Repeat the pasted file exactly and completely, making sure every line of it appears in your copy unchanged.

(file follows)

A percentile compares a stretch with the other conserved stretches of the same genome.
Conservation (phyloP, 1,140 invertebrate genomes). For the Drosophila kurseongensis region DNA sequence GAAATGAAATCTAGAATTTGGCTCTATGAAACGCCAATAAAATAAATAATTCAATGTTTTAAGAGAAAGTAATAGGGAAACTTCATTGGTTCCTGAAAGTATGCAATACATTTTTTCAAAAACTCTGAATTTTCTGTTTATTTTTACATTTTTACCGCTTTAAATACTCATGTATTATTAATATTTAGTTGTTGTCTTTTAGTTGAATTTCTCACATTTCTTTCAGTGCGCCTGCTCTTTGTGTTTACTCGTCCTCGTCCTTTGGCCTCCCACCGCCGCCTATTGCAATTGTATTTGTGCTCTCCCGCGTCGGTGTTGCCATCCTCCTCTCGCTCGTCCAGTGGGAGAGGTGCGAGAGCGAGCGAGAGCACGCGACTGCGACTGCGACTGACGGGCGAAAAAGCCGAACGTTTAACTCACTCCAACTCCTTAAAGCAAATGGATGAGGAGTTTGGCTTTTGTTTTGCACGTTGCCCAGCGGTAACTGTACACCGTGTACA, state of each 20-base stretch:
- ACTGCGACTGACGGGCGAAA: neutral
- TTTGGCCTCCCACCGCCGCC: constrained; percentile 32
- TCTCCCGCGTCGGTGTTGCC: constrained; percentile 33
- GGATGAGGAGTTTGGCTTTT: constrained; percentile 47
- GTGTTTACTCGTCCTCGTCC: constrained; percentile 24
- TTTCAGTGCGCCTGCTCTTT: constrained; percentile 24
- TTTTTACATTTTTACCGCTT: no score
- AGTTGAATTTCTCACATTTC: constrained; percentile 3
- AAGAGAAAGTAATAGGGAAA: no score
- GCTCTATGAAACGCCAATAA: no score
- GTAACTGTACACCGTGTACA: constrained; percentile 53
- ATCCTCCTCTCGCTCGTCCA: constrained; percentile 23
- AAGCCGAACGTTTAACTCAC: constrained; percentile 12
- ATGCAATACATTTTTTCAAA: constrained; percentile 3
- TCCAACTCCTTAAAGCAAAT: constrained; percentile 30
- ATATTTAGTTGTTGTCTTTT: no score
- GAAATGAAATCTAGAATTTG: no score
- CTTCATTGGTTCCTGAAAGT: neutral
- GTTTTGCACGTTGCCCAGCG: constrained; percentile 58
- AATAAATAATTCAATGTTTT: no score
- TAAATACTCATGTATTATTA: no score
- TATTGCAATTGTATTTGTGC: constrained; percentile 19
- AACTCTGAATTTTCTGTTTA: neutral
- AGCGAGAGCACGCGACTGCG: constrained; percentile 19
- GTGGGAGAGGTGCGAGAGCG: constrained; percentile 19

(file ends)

A percentile compares a stretch with the other conserved stretches of the same genome.
Conservation (phyloP, 1,140 invertebrate genomes). For the Drosophila kurseongensis region DNA sequence GAAATGAAATCTAGAATTTGGCTCTATGAAACGCCAATAAAATAAATAATTCAATGTTTTAAGAGAAAGTAATAGGGAAACTTCATTGGTTCCTGAAAGTATGCAATACATTTTTTCAAAAACTCTGAATTTTCTGTTTATTTTTACATTTTTACCGCTTTAAATACTCATGTATTATTAATATTTAGTTGTTGTCTTTTAGTTGAATTTCTCACATTTCTTTCAGTGCGCCTGCTCTTTGTGTTTACTCGTCCTCGTCCTTTGGCCTCCCACCGCCGCCTATTGCAATTGTATTTGTGCTCTCCCGCGTCGGTGTTGCCATCCTCCTCTCGCTCGTCCAGTGGGAGAGGTGCGAGAGCGAGCGAGAGCACGCGACTGCGACTGCGACTGACGGGCGAAAAAGCCGAACGTTTAACTCACTCCAACTCCTTAAAGCAAATGGATGAGGAGTTTGGCTTTTGTTTTGCACGTTGCCCAGCGGTAACTGTACACCGTGTACA, state of each 20-base stretch:
- ACTGCGACTGACGGGCGAAA: neutral
- TTTGGCCTCCCACCGCCGCC: constrained; percentile 32
- TCTCCCGCGTCGGTGTTGCC: constrained; percentile 33
- GGATGAGGAGTTTGGCTTTT: constrained; percentile 47
- GTGTTTACTCGTCCTCGTCC: constrained; percentile 24
- TTTCAGTGCGCCTGCTCTTT: constrained; percentile 24
- TTTTTACATTTTTACCGCTT: no score
- AGTTGAATTTCTCACATTTC: constrained; percentile 3
- AAGAGAAAGTAATAGGGAAA: no score
- GCTCTATGAAACGCCAATAA: no score
- GTAACTGTACACCGTGTACA: constrained; percentile 53
- ATCCTCCTCTCGCTCGTCCA: constrained; percentile 23
- AAGCCGAACGTTTAACTCAC: constrained; percentile 12
- ATGCAATACATTTTTTCAAA: constrained; percentile 3
- TCCAACTCCTTAAAGCAAAT: constrained; percentile 30
- ATATTTAGTTGTTGTCTTTT: no score
- GAAATGAAATCTAGAATTTG: no score
- CTTCATTGGTTCCTGAAAGT: neutral
- GTTTTGCACGTTGCCCAGCG: constrained; percentile 58
- AATAAATAATTCAATGTTTT: no score
- TAAATACTCATGTATTATTA: no score
- TATTGCAATTGTATTTGTGC: constrained; percentile 19
- AACTCTGAATTTTCTGTTTA: neutral
- AGCGAGAGCACGCGACTGCG: constrained; percentile 19
- GTGGGAGAGGTGCGAGAGCG: constrained; percentile 19